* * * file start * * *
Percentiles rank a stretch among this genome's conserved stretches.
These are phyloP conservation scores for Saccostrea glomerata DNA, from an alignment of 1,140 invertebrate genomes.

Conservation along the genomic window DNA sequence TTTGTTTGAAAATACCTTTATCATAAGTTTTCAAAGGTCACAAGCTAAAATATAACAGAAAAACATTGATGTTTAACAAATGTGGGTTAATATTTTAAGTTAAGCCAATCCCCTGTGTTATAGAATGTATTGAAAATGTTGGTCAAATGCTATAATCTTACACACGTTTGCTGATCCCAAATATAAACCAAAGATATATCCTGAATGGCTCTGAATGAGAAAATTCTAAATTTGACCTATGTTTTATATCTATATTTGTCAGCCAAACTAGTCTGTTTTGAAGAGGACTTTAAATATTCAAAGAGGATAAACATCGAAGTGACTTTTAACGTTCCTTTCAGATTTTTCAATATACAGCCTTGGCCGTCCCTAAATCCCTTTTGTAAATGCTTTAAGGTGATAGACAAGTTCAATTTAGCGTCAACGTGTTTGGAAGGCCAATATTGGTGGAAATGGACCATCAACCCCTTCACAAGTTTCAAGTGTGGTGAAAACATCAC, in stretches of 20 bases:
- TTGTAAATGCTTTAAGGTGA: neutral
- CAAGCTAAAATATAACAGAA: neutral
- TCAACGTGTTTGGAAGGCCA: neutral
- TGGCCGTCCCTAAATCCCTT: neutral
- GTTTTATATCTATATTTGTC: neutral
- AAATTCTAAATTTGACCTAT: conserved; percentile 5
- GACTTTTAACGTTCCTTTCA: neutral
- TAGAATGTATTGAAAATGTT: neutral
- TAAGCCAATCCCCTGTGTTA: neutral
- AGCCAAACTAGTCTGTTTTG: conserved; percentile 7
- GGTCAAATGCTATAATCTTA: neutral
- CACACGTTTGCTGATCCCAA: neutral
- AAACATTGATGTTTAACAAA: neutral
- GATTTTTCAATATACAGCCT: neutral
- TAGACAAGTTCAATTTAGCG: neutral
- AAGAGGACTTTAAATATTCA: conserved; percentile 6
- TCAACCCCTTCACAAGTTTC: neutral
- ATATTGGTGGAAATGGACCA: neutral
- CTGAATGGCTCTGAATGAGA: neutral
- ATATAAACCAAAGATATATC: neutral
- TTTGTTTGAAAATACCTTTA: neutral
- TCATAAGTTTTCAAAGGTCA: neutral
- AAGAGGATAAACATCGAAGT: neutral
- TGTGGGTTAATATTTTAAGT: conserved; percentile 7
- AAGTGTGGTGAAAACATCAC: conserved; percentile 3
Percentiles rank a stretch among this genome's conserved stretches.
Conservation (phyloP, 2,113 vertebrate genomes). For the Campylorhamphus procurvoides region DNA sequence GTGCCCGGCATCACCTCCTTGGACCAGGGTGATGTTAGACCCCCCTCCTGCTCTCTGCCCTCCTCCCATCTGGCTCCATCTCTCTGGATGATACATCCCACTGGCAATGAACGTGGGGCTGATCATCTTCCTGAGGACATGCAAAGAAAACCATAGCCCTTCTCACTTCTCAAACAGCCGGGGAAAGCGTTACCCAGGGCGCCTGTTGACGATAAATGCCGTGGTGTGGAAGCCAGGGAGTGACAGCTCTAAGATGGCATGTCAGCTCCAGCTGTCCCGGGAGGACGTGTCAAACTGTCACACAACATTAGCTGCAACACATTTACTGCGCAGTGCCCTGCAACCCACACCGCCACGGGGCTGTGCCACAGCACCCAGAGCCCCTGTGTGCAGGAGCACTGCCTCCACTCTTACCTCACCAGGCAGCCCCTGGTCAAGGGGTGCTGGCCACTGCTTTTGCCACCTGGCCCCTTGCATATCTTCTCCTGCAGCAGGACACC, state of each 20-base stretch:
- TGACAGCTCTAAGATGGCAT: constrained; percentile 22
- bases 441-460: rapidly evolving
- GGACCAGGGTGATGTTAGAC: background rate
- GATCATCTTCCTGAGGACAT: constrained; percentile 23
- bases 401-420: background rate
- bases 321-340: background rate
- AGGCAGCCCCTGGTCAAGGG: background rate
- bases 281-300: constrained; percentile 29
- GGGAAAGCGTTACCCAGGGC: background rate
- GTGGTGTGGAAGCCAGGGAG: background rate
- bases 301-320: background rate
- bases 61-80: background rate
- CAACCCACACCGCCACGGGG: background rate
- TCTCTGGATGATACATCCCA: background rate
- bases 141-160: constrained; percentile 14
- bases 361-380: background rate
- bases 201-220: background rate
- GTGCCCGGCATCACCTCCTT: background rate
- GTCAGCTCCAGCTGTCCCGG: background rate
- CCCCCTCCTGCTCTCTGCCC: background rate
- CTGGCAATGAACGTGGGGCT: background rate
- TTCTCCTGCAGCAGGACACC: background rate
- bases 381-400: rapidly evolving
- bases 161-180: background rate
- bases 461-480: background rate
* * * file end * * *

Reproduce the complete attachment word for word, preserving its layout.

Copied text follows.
Percentiles rank a stretch among this genome's conserved stretches.
These are phyloP conservation scores for Saccostrea glomerata DNA, from an alignment of 1,140 invertebrate genomes.

Conservation along the genomic window DNA sequence TTTGTTTGAAAATACCTTTATCATAAGTTTTCAAAGGTCACAAGCTAAAATATAACAGAAAAACATTGATGTTTAACAAATGTGGGTTAATATTTTAAGTTAAGCCAATCCCCTGTGTTATAGAATGTATTGAAAATGTTGGTCAAATGCTATAATCTTACACACGTTTGCTGATCCCAAATATAAACCAAAGATATATCCTGAATGGCTCTGAATGAGAAAATTCTAAATTTGACCTATGTTTTATATCTATATTTGTCAGCCAAACTAGTCTGTTTTGAAGAGGACTTTAAATATTCAAAGAGGATAAACATCGAAGTGACTTTTAACGTTCCTTTCAGATTTTTCAATATACAGCCTTGGCCGTCCCTAAATCCCTTTTGTAAATGCTTTAAGGTGATAGACAAGTTCAATTTAGCGTCAACGTGTTTGGAAGGCCAATATTGGTGGAAATGGACCATCAACCCCTTCACAAGTTTCAAGTGTGGTGAAAACATCAC, in stretches of 20 bases:
- TTGTAAATGCTTTAAGGTGA: neutral
- CAAGCTAAAATATAACAGAA: neutral
- TCAACGTGTTTGGAAGGCCA: neutral
- TGGCCGTCCCTAAATCCCTT: neutral
- GTTTTATATCTATATTTGTC: neutral
- AAATTCTAAATTTGACCTAT: conserved; percentile 5
- GACTTTTAACGTTCCTTTCA: neutral
- TAGAATGTATTGAAAATGTT: neutral
- TAAGCCAATCCCCTGTGTTA: neutral
- AGCCAAACTAGTCTGTTTTG: conserved; percentile 7
- GGTCAAATGCTATAATCTTA: neutral
- CACACGTTTGCTGATCCCAA: neutral
- AAACATTGATGTTTAACAAA: neutral
- GATTTTTCAATATACAGCCT: neutral
- TAGACAAGTTCAATTTAGCG: neutral
- AAGAGGACTTTAAATATTCA: conserved; percentile 6
- TCAACCCCTTCACAAGTTTC: neutral
- ATATTGGTGGAAATGGACCA: neutral
- CTGAATGGCTCTGAATGAGA: neutral
- ATATAAACCAAAGATATATC: neutral
- TTTGTTTGAAAATACCTTTA: neutral
- TCATAAGTTTTCAAAGGTCA: neutral
- AAGAGGATAAACATCGAAGT: neutral
- TGTGGGTTAATATTTTAAGT: conserved; percentile 7
- AAGTGTGGTGAAAACATCAC: conserved; percentile 3
Percentiles rank a stretch among this genome's conserved stretches.
Conservation (phyloP, 2,113 vertebrate genomes). For the Campylorhamphus procurvoides region DNA sequence GTGCCCGGCATCACCTCCTTGGACCAGGGTGATGTTAGACCCCCCTCCTGCTCTCTGCCCTCCTCCCATCTGGCTCCATCTCTCTGGATGATACATCCCACTGGCAATGAACGTGGGGCTGATCATCTTCCTGAGGACATGCAAAGAAAACCATAGCCCTTCTCACTTCTCAAACAGCCGGGGAAAGCGTTACCCAGGGCGCCTGTTGACGATAAATGCCGTGGTGTGGAAGCCAGGGAGTGACAGCTCTAAGATGGCATGTCAGCTCCAGCTGTCCCGGGAGGACGTGTCAAACTGTCACACAACATTAGCTGCAACACATTTACTGCGCAGTGCCCTGCAACCCACACCGCCACGGGGCTGTGCCACAGCACCCAGAGCCCCTGTGTGCAGGAGCACTGCCTCCACTCTTACCTCACCAGGCAGCCCCTGGTCAAGGGGTGCTGGCCACTGCTTTTGCCACCTGGCCCCTTGCATATCTTCTCCTGCAGCAGGACACC, state of each 20-base stretch:
- TGACAGCTCTAAGATGGCAT: constrained; percentile 22
- bases 441-460: rapidly evolving
- GGACCAGGGTGATGTTAGAC: background rate
- GATCATCTTCCTGAGGACAT: constrained; percentile 23
- bases 401-420: background rate
- bases 321-340: background rate
- AGGCAGCCCCTGGTCAAGGG: background rate
- bases 281-300: constrained; percentile 29
- GGGAAAGCGTTACCCAGGGC: background rate
- GTGGTGTGGAAGCCAGGGAG: background rate
- bases 301-320: background rate
- bases 61-80: background rate
- CAACCCACACCGCCACGGGG: background rate
- TCTCTGGATGATACATCCCA: background rate
- bases 141-160: constrained; percentile 14
- bases 361-380: background rate
- bases 201-220: background rate
- GTGCCCGGCATCACCTCCTT: background rate
- GTCAGCTCCAGCTGTCCCGG: background rate
- CCCCCTCCTGCTCTCTGCCC: background rate
- CTGGCAATGAACGTGGGGCT: background rate
- TTCTCCTGCAGCAGGACACC: background rate
- bases 381-400: rapidly evolving
- bases 161-180: background rate
- bases 461-480: background rate